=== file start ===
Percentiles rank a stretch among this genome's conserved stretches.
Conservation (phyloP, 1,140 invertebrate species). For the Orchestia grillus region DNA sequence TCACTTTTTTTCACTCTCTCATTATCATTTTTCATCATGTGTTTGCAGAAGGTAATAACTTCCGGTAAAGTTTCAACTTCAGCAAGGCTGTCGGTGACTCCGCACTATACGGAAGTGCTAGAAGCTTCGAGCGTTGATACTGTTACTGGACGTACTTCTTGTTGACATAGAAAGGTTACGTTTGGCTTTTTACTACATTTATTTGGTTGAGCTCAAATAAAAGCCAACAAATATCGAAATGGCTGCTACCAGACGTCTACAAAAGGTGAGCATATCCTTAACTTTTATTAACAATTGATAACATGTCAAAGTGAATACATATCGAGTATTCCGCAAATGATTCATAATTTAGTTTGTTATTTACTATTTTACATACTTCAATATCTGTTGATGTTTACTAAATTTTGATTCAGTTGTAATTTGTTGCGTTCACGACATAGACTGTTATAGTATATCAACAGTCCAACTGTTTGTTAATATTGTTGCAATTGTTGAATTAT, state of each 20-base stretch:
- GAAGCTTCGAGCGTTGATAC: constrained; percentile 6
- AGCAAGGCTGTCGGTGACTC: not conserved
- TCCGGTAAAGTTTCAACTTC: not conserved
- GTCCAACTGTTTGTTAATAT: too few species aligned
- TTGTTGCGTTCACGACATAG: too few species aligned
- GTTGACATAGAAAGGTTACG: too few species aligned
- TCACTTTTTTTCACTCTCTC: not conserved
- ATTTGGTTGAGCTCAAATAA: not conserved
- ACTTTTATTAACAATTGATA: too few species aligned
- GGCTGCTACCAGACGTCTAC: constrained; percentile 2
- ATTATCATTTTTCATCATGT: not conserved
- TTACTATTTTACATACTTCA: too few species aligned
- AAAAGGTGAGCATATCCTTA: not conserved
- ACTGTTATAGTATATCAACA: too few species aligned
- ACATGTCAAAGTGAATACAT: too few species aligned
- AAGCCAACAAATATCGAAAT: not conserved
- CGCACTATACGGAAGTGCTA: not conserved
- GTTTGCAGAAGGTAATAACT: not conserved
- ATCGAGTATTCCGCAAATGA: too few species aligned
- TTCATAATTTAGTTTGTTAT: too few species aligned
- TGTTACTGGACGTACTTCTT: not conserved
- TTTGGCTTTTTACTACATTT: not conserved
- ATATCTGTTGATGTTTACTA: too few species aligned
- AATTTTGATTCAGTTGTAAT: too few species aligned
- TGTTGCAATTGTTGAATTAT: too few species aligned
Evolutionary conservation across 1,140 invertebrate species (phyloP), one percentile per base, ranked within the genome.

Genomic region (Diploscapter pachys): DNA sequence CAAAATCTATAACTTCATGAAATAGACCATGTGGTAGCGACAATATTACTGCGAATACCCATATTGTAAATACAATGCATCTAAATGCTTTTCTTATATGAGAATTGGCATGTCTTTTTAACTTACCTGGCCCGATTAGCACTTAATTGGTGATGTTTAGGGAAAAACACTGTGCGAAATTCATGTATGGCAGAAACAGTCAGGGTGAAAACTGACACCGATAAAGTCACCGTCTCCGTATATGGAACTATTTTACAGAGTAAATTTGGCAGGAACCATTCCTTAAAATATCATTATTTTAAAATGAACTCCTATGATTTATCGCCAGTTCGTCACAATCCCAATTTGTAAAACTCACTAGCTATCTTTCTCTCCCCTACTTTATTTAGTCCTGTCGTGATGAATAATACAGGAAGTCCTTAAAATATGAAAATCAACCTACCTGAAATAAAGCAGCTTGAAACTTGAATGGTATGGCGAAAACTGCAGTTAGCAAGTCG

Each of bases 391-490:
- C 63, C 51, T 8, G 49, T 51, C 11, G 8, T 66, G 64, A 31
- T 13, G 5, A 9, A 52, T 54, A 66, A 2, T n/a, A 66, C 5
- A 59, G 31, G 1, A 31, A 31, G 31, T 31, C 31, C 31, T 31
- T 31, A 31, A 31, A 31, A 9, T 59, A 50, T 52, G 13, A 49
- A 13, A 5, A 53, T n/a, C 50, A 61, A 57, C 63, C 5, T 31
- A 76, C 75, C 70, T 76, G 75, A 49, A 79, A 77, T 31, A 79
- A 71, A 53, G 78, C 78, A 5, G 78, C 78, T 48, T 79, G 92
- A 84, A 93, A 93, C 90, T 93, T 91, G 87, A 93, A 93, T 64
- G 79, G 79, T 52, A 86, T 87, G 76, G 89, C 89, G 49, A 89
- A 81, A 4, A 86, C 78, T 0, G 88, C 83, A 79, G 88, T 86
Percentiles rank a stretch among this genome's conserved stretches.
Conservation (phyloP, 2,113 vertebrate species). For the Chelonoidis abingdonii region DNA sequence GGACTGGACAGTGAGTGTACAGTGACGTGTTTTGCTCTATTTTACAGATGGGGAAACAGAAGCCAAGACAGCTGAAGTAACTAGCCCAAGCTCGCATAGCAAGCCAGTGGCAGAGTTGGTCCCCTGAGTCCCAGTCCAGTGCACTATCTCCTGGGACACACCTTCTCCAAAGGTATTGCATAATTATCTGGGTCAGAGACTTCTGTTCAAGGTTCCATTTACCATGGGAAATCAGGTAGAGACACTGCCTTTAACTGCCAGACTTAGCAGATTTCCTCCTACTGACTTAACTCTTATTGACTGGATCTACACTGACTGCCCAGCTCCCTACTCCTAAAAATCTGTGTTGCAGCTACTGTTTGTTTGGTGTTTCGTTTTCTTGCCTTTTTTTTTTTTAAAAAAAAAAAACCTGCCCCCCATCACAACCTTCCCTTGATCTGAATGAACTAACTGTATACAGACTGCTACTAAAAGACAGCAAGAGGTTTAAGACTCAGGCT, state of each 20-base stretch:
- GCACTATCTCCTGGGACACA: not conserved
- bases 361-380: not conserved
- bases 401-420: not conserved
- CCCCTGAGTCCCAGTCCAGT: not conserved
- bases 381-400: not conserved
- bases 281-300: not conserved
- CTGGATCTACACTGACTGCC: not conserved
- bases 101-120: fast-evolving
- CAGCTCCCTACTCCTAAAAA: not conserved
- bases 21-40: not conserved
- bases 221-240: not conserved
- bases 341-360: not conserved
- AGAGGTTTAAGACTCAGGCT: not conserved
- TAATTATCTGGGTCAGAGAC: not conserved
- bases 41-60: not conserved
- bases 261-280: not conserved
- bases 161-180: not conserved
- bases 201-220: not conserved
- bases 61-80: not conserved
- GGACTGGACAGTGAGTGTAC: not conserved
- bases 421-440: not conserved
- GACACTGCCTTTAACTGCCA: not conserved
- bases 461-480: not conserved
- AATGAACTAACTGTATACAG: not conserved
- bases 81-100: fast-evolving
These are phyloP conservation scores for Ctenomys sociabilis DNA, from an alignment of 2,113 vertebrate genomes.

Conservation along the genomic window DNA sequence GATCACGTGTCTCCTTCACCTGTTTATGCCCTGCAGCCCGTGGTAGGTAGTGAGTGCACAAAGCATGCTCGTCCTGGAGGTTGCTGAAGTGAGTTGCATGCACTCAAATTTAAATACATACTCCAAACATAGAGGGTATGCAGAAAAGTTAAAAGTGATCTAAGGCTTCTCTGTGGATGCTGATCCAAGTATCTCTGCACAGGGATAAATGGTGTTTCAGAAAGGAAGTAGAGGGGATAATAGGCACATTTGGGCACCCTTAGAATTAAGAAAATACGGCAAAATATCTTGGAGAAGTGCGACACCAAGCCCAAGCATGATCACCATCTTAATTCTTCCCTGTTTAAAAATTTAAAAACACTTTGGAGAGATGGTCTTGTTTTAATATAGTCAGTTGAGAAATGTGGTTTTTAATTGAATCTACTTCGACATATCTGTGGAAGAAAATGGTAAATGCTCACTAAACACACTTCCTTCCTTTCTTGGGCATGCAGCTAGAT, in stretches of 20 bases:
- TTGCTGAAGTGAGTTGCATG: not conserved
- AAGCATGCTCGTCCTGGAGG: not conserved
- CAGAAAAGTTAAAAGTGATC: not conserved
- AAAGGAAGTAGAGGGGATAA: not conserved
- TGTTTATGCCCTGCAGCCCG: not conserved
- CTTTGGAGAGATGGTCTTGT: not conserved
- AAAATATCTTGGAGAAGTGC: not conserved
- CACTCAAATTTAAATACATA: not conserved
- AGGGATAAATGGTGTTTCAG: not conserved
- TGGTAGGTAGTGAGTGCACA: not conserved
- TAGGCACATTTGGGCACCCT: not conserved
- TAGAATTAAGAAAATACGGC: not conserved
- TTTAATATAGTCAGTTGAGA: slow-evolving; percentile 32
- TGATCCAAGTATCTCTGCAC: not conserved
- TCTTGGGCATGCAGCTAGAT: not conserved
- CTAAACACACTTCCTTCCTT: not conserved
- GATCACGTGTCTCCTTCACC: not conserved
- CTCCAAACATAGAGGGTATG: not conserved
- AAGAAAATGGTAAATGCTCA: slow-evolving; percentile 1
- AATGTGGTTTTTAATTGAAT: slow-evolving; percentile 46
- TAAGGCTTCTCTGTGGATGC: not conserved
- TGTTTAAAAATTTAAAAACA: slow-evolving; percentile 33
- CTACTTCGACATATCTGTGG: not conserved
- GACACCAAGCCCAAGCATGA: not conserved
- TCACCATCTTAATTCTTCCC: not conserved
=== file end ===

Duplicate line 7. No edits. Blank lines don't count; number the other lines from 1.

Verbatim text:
- TTGTTGCGTTCACGACATAG: too few species aligned